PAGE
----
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I use 'great' too many times, I would need something more lively and original. I have a sentence like this:

In order to acquire this, one does not need a great intellect, nor a ... education Thank you!

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  • Super-intellect; lexico.com/definition/superintelligent; and from the usage 'highly educated', I think high education should also sound OK. May be, others can say better ones.
    – Ram Pillai
    Dec 2, 2020 at 9:00
  • super-intellect is a bit colloquial for the language register I need. But high education is a good idea. Thanks a lot!
    – fev
    Dec 2, 2020 at 9:40
  • 1
    A strong intellect is a fairly common collocation. But this is essentially Off Topic "writing advice". Note that "strong intellect" doesn't necessarily imply "well-educated". Dec 2, 2020 at 11:30
  • Thank you, I like 'strong intellect'. The fact that I juxtapose 'strong intellect' and 'high (now I am tempted to put 'good') education' does not necessarily imply that they are synonyms does it... so now my sentence looks like that: In order to acquire this, one does not need a strong intellect, nor a good education.
    – fev
    Dec 2, 2020 at 13:59
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    Agree with FF (writing advice, also lack of research shown). But 'In order to acquire this, one does not need a vast / formidable intellect, nor a private / university / first-class / an excellent education (assuming attributive nouns are not for some reason inadmissible). Dec 7, 2020 at 17:38

5 Answers 5

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+50

In order to acquire this, one does not need a A intellect, nor a B education

A) powerful, strong, mighty, sharp

B) college, tertiary, academic, advanced, broad

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you could say "higher intellect and superior education." Your sentence could look like this: In order to acquire this, one does not need a superior intellect, nor higher education.

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  • Yeah, "superior" works for both.
    – Hot Licks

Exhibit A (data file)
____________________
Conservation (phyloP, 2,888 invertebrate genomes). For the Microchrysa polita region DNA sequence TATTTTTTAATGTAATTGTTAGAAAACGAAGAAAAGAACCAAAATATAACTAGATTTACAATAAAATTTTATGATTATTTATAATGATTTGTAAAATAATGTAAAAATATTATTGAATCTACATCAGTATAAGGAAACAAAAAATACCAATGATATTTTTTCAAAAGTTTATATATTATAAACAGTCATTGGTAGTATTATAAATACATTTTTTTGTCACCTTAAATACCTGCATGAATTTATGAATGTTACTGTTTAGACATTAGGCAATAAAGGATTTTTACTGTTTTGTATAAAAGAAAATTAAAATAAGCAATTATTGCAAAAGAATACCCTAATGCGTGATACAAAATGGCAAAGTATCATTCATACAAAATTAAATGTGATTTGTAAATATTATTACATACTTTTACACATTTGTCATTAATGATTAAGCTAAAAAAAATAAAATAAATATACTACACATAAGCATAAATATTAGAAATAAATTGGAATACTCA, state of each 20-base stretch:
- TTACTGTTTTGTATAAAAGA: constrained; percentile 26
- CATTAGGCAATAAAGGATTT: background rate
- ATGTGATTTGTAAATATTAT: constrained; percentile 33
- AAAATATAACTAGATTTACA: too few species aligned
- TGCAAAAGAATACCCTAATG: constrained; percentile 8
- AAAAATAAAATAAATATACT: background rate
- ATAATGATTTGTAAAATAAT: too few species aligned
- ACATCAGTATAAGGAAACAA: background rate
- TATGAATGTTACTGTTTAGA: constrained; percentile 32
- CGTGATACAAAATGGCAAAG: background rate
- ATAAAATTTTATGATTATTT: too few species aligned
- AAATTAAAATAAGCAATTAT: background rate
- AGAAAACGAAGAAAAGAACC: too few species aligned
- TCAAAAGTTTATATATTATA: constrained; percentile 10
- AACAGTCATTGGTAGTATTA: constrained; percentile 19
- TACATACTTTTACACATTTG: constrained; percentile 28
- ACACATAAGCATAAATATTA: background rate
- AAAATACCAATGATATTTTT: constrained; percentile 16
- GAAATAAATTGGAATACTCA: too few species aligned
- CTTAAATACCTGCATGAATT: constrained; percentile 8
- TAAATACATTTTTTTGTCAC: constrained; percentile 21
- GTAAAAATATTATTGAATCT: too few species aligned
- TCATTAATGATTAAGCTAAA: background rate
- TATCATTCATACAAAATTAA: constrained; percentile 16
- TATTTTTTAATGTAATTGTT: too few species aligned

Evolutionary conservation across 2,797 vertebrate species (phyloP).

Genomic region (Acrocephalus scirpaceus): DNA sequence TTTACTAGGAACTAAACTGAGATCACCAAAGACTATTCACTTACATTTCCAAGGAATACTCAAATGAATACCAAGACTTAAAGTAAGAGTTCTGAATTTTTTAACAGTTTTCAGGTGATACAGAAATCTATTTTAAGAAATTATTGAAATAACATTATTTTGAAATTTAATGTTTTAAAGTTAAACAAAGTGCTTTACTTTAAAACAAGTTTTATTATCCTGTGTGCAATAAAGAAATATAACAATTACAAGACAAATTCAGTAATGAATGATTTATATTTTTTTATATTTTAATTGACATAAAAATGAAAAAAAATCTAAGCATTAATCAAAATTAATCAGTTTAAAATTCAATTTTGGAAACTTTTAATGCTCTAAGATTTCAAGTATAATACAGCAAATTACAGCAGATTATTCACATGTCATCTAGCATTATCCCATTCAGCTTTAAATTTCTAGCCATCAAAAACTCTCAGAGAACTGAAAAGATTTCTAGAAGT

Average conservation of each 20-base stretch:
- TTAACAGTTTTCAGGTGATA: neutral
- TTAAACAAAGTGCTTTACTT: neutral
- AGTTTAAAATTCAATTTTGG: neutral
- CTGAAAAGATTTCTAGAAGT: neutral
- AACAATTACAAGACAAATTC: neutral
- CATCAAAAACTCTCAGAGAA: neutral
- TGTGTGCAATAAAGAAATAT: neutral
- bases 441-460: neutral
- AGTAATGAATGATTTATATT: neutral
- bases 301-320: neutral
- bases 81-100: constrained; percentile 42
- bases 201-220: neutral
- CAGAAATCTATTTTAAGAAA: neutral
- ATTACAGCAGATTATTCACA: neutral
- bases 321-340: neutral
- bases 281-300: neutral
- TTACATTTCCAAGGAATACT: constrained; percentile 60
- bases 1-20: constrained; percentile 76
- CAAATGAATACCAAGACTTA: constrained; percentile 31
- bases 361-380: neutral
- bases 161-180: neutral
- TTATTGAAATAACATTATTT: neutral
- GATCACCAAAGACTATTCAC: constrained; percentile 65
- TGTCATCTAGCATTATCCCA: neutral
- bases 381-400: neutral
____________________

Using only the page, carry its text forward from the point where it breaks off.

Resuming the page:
Dec 8, 2020 at 17:06
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One strategy for adding originality to your adjective selection is to choose one that pertains to the quality that you're evoking. Great can attach to so many nouns and noun phrases. More verbose versions of great (like excellent) are more emphatic but no more specific. However, a word like sagacious pertains specifically to discernment:

2.a. Gifted with acuteness of mental discernment; having special aptitude for the discovery of truth; penetrating and judicious in the estimation of character and motives, and in the devising of means for the accomplishment of ends; shrewd. (OED)

So someone who has a sagacious intellect is shrewd and can likely plan out a large project. They are not likely to be fooled by appearances.

Whether that word works or not, you can use a search strategy of going between synonyms and near-synonyms in a thesaurus, seeking adjectives specific to mental faculties, in order to find the precise emphasis you want.

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Consider incisive for intellect and extensive for education, as in:

... one does not need an incisive intellect, nor an extensive education

I personally like these choices for their alliteration. Examples of their usage in the wild below:


He embarked on a 90-minute discourse that showcased his incisive intellect, his rambling imagination, and his almost pathological attention to detail.
LA Times


Even to work in museum as a guide requires extensive education and training.
NY Times


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"brilliant" seems like a good fit.
(one does not need a brilliant education)

  • outstanding, exceptional, splendid, magnificent: having or showing unusual and impressive intelligence: a brilliant mind; a brilliant solution to the problem.

. Bertrand Russell had a brilliant mind.

. Mozart showed his brilliance at an early age.

. To leave half and hour earlier was a brilliant idea.

. "the defective moral training of many persons in the upper classes who have had a brilliant education".¹

. "From 1833 to 1840 she received a brilliant education according to the ideas of the bourgeoisie." ²

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  • You know, I actually like more impressive than anything that has been said here... Would brilliant apply to education?
    – fev
    Dec 9, 2020 at 19:49

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